This will give us a picture of how Kris Freeman has fared against the specific set of skiers who raced in Muonio, which we can then plot over time to compare to this particular race. The nice thing about this is that it will hopefully iron out some of the uncertainty about who may or may not have skied well/badly that day. It’s totally possible for one good skier to have a terrible day (or a bad skier a great day) but it’s unlikely for forty skiers to all ski unusually well or poorly.
First up, Freeman:
Each dot represents a race Freeman skied against one of the top forty in the Muonio classic or skate race. Positive differences mean that Freeman was beaten by that skier that day, and vice versa. The blue dots are from the Muonio races (which are nearly all negative, since he won and was second).
Note that against this particular group of skiers, Freeman has been steadily improving over the last several years. Also, note that the Freeman’s bad races at the Olympics stand out as being quite different from his early season results in 2009. Based on these data, I’d call Freeman’s races about equivalent, or perhaps slightly better, than his results at the start of last season. Ironically, a lot of people might consider this a good thing, since so many people seem to worry about being “too fast” (Freeman included) early in the season. In particular, we should remember that Freeman began last season very well, with several excellent World Cups (4th, 7th), two good/ok (22nd, 32nd) and two not so good (57th, 59th).
So I think Freeman’s races this weekend were quite good, but not “jumping for joy” sort of good. And that seems to roughly match what he said about his races himself.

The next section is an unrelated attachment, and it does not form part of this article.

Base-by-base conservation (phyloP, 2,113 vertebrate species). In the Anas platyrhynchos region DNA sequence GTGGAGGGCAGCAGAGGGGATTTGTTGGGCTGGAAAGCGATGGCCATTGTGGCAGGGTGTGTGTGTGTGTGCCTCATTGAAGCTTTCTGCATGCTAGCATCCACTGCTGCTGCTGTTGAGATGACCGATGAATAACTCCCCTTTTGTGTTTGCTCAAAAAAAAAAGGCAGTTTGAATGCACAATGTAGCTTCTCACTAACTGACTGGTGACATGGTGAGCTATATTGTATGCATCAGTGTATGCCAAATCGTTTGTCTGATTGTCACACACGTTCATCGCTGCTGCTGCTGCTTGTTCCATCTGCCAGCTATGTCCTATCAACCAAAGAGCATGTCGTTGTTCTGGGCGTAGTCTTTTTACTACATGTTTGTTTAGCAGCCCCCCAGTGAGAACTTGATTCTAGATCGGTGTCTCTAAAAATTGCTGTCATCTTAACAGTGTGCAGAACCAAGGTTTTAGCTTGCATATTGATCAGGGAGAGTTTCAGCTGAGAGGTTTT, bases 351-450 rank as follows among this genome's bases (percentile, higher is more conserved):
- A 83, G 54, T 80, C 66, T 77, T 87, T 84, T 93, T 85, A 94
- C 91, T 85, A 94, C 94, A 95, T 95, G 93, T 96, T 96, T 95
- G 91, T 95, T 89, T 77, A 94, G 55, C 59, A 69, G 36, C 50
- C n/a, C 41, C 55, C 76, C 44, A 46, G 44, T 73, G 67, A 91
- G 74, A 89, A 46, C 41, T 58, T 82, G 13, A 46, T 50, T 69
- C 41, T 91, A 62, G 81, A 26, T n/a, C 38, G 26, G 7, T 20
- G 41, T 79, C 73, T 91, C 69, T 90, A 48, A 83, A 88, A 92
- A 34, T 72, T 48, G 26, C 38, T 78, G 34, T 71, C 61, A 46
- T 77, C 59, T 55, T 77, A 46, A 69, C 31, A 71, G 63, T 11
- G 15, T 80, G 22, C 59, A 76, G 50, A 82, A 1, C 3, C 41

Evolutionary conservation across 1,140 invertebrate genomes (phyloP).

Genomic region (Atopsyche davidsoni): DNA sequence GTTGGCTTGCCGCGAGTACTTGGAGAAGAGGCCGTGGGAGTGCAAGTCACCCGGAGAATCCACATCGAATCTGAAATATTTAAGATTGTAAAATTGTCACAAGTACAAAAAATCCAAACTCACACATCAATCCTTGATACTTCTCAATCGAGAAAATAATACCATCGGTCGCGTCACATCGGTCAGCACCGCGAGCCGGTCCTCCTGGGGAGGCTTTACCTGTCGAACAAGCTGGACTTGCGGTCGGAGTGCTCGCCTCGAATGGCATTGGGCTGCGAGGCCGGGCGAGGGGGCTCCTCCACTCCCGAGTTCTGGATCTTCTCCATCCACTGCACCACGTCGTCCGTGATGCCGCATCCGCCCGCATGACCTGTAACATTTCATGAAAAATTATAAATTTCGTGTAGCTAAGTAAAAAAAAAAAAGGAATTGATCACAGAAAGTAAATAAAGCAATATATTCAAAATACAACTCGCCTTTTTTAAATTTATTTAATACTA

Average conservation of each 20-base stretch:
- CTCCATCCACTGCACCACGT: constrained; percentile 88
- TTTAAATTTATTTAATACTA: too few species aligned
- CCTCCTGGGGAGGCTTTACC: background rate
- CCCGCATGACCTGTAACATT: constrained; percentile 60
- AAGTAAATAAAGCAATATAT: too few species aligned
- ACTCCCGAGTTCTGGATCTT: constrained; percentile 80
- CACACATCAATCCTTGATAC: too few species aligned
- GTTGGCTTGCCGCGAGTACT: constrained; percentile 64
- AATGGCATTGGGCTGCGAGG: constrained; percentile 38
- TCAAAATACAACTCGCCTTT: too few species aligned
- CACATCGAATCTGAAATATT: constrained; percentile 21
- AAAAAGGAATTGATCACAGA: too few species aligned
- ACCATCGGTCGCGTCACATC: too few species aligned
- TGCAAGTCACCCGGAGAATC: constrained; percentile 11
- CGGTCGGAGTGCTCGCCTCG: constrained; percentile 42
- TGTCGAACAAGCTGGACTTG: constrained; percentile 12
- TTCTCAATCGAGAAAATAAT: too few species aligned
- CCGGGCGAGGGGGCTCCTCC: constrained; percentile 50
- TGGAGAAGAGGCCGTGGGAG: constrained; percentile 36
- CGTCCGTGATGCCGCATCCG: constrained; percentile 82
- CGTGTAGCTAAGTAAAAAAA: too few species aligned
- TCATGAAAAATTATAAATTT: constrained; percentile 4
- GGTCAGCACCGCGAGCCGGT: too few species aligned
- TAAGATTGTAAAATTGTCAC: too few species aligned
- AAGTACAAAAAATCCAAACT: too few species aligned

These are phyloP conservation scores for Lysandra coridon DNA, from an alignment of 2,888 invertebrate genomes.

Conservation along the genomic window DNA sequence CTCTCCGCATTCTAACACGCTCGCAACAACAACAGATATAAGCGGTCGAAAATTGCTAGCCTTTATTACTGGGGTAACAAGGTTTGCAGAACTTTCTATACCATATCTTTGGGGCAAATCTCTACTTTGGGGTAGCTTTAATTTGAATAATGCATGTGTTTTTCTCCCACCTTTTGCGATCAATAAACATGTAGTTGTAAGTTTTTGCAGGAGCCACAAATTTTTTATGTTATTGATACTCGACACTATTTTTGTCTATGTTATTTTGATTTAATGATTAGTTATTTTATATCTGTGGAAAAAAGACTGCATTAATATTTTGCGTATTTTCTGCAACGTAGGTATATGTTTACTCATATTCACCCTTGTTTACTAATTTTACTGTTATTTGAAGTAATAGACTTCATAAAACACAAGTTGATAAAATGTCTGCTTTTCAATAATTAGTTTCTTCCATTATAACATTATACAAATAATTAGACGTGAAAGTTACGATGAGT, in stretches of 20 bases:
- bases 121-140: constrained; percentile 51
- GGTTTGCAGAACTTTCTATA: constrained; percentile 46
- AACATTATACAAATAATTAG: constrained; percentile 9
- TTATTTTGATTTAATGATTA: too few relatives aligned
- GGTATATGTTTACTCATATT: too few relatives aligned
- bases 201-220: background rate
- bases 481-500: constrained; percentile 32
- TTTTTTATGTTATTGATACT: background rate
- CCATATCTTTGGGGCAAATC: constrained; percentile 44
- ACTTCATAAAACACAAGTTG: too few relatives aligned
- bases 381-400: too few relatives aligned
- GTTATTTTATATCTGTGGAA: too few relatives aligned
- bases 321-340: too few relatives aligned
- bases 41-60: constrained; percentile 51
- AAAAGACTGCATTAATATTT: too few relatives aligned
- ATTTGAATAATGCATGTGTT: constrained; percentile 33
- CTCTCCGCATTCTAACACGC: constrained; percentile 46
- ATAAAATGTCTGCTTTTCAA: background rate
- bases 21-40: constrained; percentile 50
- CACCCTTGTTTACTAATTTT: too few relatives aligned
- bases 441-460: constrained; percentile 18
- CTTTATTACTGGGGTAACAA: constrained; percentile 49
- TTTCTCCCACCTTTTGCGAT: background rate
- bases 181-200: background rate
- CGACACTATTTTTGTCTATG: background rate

How about Kikkan Randall’s 14th place in the classic race?
Randall’s steady improvement recently relative to the field at Muonio is also apparent, although it may have slowed down a tad recently. A large number of the unusually low values (i.e. very negative) come from Kikkan Randall vs. Ida Sargent match-ups. The rest are from a handful of people Randall has only raced against once or twice. More on Ida Sargent in a bit.
Basically, I’d call this a somewhat below average distance race for Kikkan Randall against this particular group of skiers. Which again, ironically, might reassure a lot of people who buy into the “Thanksgiving Turkey” theory of International Ski Racing. While her average percent back difference to these particular skiers seems somewhat lower than what she managed last season, it’s still just one race, and they aren’t wildly out of line with her past performances. So I’ll buck the trend here a bit and call that a solid effort by Kikkan, but not fantastic and I bet she can do better.
Let’s move on to some Canucks.